Relationships Key To East Coast Winery’s West Coast Flavor

Maintaining relationships with growers in different AVAs is a strategy for some wineries that want to feature diversity in their portfolios.
Sharon Fenchak, the vice president of winery production and head winemaker for Biltmore Winery in Asheville, North Carolina, said grapes from Washington and California help the winery started by the famed George Vanderbilt family round out its portfolio.
North Carolina-grown grapes give Biltmore some local flavor in varietals that include Cabernet Franc, Cabernet Sauvignon and Chardonnay, but growers on the West Coast give life to other wines in their portfolio — even those same varietals.
The result is what Fenchak called “a truly storied portfolio.”
“The West Coast is my winery,” said Fenchak, who added that she oversees every step of the winemaking process. “As Biltmore’s winemaker, I am committed to handcrafting our wines with the philosophy of keeping each one true to varietal character and consistent from vintage to vintage. Whether I’m at work in North Carolina or California or Washington, I’m focused on creating wines that reflect the quality of this family-owned estate and winery.”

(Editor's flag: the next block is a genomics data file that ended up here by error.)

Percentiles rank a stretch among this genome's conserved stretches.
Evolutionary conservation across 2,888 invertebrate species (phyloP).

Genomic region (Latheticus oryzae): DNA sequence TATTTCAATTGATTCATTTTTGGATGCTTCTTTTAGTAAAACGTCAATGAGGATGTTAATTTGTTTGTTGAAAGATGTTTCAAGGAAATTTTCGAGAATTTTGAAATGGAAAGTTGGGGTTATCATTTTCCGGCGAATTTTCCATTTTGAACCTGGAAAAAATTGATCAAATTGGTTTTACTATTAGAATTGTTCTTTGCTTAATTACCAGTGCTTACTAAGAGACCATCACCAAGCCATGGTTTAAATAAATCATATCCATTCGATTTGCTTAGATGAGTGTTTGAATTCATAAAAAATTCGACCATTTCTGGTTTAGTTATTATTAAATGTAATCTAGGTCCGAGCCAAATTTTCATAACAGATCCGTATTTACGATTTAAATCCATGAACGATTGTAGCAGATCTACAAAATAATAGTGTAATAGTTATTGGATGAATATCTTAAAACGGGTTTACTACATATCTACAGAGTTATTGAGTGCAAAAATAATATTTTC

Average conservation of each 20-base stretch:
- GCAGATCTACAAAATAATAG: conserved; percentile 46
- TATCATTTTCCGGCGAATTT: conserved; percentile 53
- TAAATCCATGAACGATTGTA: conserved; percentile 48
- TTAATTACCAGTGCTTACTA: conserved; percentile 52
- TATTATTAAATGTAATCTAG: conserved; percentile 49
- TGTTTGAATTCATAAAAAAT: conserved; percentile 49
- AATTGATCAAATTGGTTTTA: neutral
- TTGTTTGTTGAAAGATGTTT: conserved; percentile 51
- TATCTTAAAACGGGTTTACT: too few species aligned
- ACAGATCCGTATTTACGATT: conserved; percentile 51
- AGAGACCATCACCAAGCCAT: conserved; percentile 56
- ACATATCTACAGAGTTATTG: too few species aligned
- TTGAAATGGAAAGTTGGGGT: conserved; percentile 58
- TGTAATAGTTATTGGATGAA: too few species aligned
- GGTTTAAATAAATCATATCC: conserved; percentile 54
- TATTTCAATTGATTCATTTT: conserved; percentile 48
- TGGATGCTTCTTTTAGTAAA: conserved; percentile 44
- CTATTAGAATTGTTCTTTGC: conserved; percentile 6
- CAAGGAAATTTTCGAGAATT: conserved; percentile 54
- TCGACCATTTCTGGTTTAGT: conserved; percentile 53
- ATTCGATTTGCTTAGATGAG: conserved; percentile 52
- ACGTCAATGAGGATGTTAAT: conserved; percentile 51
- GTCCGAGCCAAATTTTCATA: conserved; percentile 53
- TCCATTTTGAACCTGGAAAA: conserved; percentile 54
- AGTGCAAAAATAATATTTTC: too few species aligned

The majority of wines using grapes in states other than North Carolina can be found in Biltmore’s Estate and Limited Release series. In some cases, these wines bear the American Appellation, indicating that the fruit is grown on the West Coast, but the wine is finished and bottled at Biltmore Winery in Asheville.
Biltmore began sourcing grapes in the 1980s when its wine program was getting underway, and many of their relationships with growers have been going since. Fenchak schedules extended visits to California and Washington to meet with growing partners and select the grapes Biltmore wants, and has been able to leverage the winery’s relationships to ask growers to grow something new or scour it for her.
That’s how Biltmore began bottling Albariño sourced from California, which Fenchak said was an example of a venture that helps develop relationships over the longer term.
“Trust is the most important key to these relationships, and the longevity of a relationship really helps to breed that trust,” Fenchak said. “There will be highs and lows to go through and a good partnership needs to be able to ride those swings out together.”
Fenchak also works with consultant winemakers based on the West Coast.
“They are my eyes and ears on the ground,” she said. “I wouldn’t be able to do it without them.”

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